/modulesdirectory, or it can be part of a "module area".
Module areas are groups of modules that have a common origin, and make sense being together. An example of a module area is the "core" area, that groups all the core modules that come standard with DecentCMS. They provide essential features that are likely to be useful to any DecentCMS web site. Another advantage of module areas is that they make it easier to manage a whole group of modules under a single Git repository.
Module areas are simply subdirectories of the
/modulesdirectory that do not have a
package.jsonfile directly under it, but has one or more modules under it. You may not put areas under areas.
The navigation files that can be found in a site's "navigation" directory describe the menus that are available to the system. The
default.jsonfile in particular describes the default menu for the site. By editing this file, you can modify the menu's hierarchical structure and its contents.
See if you can figure that one out in less than ten seconds, in which case kudos to you… What does this code return?
After an IE6-induced era of stagnation, the Web has adopted a steady pace of serious innovation and progress these last few years. Regular browser updates, collaboration on open standards, and some polyfill libraries make the Web a much more viable development platform than it used to be. Or does it? An exploration of the caniuse.com site paints a more depressing picture: Internet Explorer 8 is dragging us all behind with its market share of up to 20% (depending where you get your statistics). 20%! Are you going to leave 20% of your users behind? Should you still care that much? I’ll be arguing in this post that you shouldn’t, in many situations.
DecentCMS is relying heavily on dependency injection: it is basically a composition engine, that orchestrates services. Those services have to use one another, and dependency injection is arguably the best pattern to achieve that. Let’s go over what dependency injection does, and how it’s implemented in DecentCMS.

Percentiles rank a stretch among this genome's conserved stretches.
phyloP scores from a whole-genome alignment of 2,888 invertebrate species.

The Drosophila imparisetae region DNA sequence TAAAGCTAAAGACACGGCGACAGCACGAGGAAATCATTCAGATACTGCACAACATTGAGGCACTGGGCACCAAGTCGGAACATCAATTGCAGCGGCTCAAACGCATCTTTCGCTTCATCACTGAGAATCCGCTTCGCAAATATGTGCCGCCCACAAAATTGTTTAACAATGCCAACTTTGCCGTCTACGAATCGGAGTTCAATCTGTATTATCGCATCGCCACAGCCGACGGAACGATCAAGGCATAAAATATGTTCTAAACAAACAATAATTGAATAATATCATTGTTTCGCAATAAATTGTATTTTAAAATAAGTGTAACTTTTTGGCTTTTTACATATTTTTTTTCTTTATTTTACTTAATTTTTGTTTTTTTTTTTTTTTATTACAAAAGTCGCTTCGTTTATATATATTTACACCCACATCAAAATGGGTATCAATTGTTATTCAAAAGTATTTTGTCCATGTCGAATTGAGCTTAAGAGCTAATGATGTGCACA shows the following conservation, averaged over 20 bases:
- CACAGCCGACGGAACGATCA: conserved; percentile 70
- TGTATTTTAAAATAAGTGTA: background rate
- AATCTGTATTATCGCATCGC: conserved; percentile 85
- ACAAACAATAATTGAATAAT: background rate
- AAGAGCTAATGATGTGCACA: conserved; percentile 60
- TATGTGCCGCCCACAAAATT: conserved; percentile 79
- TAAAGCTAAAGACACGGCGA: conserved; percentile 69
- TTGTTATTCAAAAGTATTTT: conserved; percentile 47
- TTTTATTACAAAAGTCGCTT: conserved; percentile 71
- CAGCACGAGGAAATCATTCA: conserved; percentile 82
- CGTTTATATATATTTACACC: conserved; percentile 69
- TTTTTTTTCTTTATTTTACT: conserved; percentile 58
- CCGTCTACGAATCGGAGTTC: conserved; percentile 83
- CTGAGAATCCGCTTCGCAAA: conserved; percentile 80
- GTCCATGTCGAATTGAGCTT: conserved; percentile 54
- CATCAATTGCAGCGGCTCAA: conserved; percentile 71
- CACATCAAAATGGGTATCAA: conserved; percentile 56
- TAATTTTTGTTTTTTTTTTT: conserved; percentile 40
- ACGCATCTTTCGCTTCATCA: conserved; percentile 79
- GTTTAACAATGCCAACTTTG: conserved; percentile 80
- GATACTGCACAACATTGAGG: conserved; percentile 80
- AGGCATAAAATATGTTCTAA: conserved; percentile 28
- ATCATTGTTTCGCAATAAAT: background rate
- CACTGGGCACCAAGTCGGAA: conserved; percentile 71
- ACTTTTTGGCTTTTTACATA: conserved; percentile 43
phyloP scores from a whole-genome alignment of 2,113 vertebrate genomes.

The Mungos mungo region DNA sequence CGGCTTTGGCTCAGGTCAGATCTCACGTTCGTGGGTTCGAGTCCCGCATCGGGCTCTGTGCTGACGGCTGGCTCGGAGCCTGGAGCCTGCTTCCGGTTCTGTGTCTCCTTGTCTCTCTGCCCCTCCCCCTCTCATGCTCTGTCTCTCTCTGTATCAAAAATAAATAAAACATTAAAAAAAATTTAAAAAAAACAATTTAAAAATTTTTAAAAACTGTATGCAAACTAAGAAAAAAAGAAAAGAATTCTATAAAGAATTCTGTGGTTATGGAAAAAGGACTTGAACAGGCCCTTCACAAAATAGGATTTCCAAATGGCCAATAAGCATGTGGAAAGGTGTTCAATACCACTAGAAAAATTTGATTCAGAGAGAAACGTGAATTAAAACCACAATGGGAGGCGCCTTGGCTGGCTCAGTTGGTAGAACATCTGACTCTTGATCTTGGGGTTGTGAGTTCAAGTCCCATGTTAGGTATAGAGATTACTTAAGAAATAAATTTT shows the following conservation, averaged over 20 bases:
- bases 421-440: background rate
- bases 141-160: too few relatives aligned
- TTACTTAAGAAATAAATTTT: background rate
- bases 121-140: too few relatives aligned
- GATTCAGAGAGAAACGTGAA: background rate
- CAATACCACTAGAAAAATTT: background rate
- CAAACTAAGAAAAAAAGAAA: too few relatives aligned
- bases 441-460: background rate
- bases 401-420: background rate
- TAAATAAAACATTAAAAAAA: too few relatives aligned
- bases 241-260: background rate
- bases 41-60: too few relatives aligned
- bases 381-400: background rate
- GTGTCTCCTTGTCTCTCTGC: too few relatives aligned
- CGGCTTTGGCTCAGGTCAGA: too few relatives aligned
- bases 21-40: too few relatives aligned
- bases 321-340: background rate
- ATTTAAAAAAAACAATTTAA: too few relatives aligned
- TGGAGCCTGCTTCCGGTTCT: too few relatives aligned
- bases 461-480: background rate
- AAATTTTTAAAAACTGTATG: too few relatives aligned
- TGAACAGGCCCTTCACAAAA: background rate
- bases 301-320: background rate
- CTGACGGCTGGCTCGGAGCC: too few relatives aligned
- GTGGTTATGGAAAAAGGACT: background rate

A content item in DecentCMS is an aggregate of parts, as defined by the content type of the item. For example, an item of type “page” is the combination of a title part, and a body part. This definition of which parts constitute a given type is configuration data that is defined at the level of the site.
Currently, DecentCMS stores content items in the file system, which is just fine for small sites, and makes editing and deploying them quite easy, even though there is no admin dashboard yet. Creating a content item is done by simply creating a file in one of the supported formats: JSON, YAML, and Snippable YAML + Markdown.
Philip asked an interesting question on the DecentCMS forums: “are there plans to allow for theme settings”? That is a great question, and I’m happy to report that the system already allows for it, that I was able to verify that it works, and that it was ridiculously easy.
It seemed like a good idea at the time: wingdings for the web, collections of vector glyphs that are easy to include in your pages. Except that a web page is not a Word document. Now that SVG is properly supported by all half-decent browsers (you don’t have to support browsers and OS’s that Microsoft won’t, do you?), why are we still using icon fonts? Let’s recap.